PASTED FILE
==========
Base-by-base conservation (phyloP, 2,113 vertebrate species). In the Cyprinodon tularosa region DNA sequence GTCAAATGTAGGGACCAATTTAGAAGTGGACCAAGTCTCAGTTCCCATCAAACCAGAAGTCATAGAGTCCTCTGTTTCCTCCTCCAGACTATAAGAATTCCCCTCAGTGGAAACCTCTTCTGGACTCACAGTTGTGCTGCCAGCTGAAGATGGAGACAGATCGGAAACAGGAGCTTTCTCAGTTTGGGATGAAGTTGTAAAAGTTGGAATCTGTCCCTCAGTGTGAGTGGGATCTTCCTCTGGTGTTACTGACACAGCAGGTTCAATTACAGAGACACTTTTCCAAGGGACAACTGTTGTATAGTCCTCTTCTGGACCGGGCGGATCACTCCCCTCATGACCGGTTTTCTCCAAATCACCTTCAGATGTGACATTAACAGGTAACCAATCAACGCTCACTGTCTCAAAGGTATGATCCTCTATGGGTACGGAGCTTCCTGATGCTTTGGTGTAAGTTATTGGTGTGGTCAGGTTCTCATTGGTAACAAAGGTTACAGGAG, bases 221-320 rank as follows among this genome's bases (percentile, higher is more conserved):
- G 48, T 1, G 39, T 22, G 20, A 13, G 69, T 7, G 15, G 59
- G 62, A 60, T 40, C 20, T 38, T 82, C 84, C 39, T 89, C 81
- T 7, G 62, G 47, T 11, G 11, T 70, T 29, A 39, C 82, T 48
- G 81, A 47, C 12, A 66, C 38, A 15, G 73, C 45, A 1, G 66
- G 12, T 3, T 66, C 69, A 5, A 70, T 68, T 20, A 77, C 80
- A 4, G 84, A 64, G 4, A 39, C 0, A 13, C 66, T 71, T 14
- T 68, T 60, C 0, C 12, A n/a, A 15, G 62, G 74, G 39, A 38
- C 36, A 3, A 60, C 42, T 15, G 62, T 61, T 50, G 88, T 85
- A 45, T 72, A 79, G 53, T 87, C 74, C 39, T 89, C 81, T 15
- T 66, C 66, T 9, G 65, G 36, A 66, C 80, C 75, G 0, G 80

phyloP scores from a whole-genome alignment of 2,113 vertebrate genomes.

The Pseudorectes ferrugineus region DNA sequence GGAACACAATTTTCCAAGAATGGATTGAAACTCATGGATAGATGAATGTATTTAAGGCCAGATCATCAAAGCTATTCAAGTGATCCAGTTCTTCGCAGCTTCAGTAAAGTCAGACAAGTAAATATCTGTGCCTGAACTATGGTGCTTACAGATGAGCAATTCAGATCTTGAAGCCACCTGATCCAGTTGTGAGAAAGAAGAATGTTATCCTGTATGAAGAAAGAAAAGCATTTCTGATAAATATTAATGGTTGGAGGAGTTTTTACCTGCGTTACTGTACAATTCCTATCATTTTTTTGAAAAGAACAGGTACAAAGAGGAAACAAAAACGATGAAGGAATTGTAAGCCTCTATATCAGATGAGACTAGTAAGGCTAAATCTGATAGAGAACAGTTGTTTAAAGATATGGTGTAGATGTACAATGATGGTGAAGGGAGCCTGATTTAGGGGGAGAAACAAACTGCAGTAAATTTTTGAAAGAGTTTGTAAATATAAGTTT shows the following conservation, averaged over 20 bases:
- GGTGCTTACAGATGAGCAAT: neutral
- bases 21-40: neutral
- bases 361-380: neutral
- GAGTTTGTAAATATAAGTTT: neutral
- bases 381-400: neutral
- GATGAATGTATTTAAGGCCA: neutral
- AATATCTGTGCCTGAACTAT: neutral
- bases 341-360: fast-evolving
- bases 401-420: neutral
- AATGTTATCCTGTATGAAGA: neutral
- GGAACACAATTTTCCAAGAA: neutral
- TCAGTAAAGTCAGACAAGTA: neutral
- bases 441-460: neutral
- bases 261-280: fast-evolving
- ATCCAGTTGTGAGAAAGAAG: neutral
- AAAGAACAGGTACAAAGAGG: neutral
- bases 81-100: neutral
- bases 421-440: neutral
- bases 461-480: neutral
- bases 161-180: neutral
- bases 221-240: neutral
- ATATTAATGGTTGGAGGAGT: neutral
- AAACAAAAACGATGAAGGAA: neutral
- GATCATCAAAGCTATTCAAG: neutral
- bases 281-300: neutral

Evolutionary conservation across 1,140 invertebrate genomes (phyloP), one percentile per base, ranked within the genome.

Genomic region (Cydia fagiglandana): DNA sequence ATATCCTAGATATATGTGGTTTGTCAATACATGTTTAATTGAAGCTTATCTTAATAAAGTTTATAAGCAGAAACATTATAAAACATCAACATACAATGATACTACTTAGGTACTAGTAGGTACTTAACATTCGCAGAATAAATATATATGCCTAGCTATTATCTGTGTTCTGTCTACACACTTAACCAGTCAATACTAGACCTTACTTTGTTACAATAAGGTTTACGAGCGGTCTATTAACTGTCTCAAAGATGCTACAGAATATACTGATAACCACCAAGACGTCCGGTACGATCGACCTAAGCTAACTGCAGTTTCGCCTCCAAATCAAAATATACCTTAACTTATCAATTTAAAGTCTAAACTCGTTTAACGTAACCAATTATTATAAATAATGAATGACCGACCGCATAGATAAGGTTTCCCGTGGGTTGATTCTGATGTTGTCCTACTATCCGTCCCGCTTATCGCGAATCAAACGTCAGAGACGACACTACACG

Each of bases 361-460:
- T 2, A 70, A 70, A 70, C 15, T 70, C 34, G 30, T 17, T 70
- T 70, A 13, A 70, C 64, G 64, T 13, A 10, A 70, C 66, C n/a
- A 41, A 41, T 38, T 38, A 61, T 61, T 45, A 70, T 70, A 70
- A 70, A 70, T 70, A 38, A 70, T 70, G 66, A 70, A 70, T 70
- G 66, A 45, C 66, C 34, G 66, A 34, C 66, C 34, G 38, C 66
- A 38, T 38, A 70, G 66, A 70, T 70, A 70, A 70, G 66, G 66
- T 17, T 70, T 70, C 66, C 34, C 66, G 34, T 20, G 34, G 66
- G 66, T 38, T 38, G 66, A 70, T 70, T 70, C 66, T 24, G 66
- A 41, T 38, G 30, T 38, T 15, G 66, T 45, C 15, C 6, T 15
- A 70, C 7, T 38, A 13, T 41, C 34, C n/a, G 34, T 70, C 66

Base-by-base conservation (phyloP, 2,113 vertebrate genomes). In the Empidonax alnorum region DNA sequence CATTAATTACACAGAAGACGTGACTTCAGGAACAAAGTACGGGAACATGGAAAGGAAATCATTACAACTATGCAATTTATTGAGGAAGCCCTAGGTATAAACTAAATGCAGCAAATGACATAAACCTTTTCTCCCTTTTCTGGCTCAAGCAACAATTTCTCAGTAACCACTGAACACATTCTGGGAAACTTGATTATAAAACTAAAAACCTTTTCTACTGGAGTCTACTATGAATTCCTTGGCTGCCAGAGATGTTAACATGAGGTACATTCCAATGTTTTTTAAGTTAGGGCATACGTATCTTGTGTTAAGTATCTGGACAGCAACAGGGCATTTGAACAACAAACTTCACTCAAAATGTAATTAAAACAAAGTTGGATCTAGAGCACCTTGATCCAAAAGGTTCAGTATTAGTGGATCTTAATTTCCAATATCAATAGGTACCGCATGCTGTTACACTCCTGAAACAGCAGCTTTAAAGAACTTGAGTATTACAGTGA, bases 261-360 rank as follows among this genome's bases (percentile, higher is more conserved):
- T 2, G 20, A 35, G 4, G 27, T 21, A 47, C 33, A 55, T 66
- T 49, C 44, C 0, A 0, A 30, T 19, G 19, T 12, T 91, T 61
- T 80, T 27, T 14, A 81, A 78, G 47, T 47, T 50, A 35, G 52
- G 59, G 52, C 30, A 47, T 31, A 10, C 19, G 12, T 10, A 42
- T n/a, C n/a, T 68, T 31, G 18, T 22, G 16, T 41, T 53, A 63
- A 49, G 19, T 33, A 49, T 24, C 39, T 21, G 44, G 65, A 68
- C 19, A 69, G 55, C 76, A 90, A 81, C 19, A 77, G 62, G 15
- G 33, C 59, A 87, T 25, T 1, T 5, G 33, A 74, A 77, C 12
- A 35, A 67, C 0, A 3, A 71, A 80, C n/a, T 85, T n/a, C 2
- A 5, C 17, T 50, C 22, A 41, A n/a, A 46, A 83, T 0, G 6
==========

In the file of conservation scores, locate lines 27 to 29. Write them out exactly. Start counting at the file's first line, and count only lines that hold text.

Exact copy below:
- bases 261-280: fast-evolving
- ATCCAGTTGTGAGAAAGAAG: neutral
- AAAGAACAGGTACAAAGAGG: neutral